The role of social workers in our Inpatient Unit
When Nicky Monks and Kayleigh Hines from the Rowcroft social work team arrive on the ward each morning, they have no idea what the day will bring. Their aim is to find out what matters most to their patients and families and to support them to achieve their wishes – this may involve helping a family to trace long-lost relatives, coordinating the discharge of a patient to their home or a care home, or even arranging a patient’s wedding! Each day brings something new and different, as they explain here in this intriguing blog.
What the role involves
“Our role is broad and varied and includes supporting patients in many different ways, from helping a patient to secure and move on to the right type of onward specialist care and providing information about funding and financing, through to planning wills, organising events and other life-affirming celebrations, and also assisting with funeral-planning,” says Nicky.
“A big part of my day is offering emotional support to families,” says Kayleigh. “I can spend a good hour having a conversation with a person about how they’re feeling, and this is such a powerful part of the work we do. A particular special part of our role is being able to work alongside patients with their children, for example, we support patients in making memory boxes for children. We also support people to write lasting memory letters and birthday or celebration cards to be passed on.
“It’s important for people to feel they’re not alone, that they have someone who is understanding and who is with them on their journey. We try to hold people’s hands through the process. Sometimes it’s about having those difficult conversations with patients and families about what they’d like to happen before, during and after death.”
Asking “What matters to you right now?”
“Before time runs out, we always ask the question, ‘What is the most important thing to you right now?’” says Nicky. “Sometimes the answer is about being pain-free or symptom-free; other times it’s about achieving a last wish, such as finding a daughter they’ve not spoken to in a long time, or finding out what’s happened to a child who was adopted. Sometimes it’s about closing a door; other times it’s about opening a new one. We have the time and freedom to have those conversations and where we can, we help patients to achieve their last wishes.”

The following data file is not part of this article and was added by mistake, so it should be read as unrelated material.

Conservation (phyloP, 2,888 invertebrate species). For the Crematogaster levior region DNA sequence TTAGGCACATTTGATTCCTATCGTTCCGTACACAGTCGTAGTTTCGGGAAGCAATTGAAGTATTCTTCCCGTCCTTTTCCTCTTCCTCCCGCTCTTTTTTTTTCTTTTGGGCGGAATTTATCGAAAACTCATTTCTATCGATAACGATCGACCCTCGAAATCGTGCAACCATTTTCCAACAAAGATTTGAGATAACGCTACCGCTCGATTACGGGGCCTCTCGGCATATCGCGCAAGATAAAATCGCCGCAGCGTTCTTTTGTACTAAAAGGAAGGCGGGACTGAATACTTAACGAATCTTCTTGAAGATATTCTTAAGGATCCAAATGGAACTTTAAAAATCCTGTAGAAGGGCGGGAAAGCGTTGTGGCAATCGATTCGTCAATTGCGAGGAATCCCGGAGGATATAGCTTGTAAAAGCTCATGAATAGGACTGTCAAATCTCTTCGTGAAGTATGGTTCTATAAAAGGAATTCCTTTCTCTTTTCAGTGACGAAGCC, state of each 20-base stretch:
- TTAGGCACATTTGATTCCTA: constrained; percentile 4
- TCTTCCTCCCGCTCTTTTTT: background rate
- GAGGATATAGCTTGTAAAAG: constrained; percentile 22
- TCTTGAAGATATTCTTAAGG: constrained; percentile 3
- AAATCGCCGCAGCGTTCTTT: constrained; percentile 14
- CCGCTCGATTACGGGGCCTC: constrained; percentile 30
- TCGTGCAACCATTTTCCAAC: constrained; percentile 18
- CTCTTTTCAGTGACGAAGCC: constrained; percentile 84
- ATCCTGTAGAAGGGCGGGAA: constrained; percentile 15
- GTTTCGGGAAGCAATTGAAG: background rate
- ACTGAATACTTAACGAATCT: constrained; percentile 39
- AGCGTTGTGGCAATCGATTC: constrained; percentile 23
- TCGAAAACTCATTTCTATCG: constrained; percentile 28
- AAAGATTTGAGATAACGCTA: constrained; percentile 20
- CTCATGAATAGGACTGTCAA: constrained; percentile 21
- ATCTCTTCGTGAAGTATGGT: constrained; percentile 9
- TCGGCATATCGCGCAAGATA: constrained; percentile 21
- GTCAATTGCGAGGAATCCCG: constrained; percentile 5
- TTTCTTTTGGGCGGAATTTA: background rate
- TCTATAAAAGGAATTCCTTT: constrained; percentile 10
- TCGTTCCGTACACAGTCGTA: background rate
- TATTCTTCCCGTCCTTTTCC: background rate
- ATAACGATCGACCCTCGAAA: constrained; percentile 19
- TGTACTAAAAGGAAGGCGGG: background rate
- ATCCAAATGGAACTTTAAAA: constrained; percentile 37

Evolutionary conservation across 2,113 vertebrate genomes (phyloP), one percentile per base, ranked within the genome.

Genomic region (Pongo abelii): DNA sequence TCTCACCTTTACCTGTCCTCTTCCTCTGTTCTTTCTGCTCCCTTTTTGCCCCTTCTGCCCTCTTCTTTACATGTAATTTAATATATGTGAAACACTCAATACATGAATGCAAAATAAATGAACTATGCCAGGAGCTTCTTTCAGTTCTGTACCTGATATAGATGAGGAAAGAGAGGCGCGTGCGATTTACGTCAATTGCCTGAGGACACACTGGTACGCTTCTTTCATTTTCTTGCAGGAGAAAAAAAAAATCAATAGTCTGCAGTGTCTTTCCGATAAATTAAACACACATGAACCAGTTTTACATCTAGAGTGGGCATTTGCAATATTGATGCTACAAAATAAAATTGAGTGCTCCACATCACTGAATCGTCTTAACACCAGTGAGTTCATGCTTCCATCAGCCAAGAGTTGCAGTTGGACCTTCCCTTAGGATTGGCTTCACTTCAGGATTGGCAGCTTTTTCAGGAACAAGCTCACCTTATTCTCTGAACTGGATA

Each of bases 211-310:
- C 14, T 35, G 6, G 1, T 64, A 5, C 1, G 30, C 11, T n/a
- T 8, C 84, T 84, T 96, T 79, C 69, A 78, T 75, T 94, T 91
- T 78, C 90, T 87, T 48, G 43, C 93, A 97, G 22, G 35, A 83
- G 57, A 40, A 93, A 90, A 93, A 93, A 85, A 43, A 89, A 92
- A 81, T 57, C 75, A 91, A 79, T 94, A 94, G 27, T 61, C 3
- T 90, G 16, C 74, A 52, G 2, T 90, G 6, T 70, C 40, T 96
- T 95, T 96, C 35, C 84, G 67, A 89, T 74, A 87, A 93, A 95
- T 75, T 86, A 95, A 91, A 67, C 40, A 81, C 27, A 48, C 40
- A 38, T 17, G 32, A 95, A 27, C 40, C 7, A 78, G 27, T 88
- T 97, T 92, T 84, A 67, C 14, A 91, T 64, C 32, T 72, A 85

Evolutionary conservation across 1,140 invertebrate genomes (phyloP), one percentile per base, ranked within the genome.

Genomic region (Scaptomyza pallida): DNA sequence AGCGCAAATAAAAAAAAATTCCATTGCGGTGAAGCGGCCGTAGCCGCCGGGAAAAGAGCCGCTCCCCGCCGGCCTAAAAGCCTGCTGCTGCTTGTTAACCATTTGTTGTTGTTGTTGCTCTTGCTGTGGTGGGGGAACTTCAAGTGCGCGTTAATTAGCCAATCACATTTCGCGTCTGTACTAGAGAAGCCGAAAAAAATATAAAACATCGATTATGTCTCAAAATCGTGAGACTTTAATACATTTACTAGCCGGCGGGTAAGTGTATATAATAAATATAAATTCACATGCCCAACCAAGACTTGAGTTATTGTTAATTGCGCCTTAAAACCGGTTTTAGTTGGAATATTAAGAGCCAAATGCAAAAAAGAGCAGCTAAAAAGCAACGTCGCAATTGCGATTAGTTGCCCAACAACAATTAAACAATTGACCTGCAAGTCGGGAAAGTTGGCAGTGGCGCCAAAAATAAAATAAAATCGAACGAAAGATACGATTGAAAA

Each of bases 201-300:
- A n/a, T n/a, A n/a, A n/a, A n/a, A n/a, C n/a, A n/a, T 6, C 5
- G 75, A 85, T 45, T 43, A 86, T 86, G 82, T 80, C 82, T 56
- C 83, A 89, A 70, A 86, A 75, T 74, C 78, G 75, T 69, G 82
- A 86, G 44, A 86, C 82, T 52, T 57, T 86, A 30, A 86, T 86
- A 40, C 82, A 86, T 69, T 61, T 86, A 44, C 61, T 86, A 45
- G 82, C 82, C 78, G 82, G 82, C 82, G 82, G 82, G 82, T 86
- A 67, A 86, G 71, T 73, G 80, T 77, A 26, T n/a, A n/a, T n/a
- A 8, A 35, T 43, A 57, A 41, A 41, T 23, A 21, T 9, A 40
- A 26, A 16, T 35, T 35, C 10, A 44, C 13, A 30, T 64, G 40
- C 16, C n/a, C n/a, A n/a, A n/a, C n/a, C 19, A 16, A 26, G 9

A time of waiting
“For some families, the time in the Inpatient Unit is a time of waiting,” says Nicky. “People may have an idea of how they’re going to cope after someone dies, but this waiting time pre-bereavement can be very stressful and strange for families. No-one tells you how ‘to be’ in this waiting time, or what to do or how to feel, and this can be such a difficult time so we’re here to help support in any way we can.”
Understanding each individual
“We have the time and the freedom to be able to get to know each patient,” says Kayleigh. “And it doesn’t take long before people tell us about their amazing lifelong journeys! We like to find out about each patient and what’s important to them, rather than just knowing about their diagnosis and medical notes.”
“For example, one lady on the ward had been a pianist, so we put classical piano music on the iPod so that she could listen to that,” says Nicky. “That’s what’s lovely, we get to find out about the incredible lives behind our patients, and what’s important to them and how we can support them.”
“Weddings are always a great example of how we support people to achieve their final wishes,” says Nicky. “We work as a whole team across Rowcroft to get everything organised including cakes, flowers, hair and makeup, and once we even had a choir. It used to be that weddings would take place beside the bedside to sign the register, but in the last few years we’ve been able to make them into wonderful events – they’ve got to be whatever fairy tale that person wants. Everyone deserves a fairy tale!”
A job worthwhile
“It’s lovely when a patient says ‘thank you’,” says Kayleigh. “It may seem only a little thing, but when people are really poorly and fatigued, for them to remember my name and to make that effort in their final hours to say ‘thankyou’, that really means a lot. And it’s satisfying to know that we’ve supported people to die in the way that they want to, it makes my job worthwhile.”
Making it as good as it can be
“The way in which someone passes away will live on with that family forever, “ says Nicky. “So it’s a huge privilege to be there to help in whatever way we can and to make it as good an experience as it possibly can be.”
More information about Rowcroft’s services: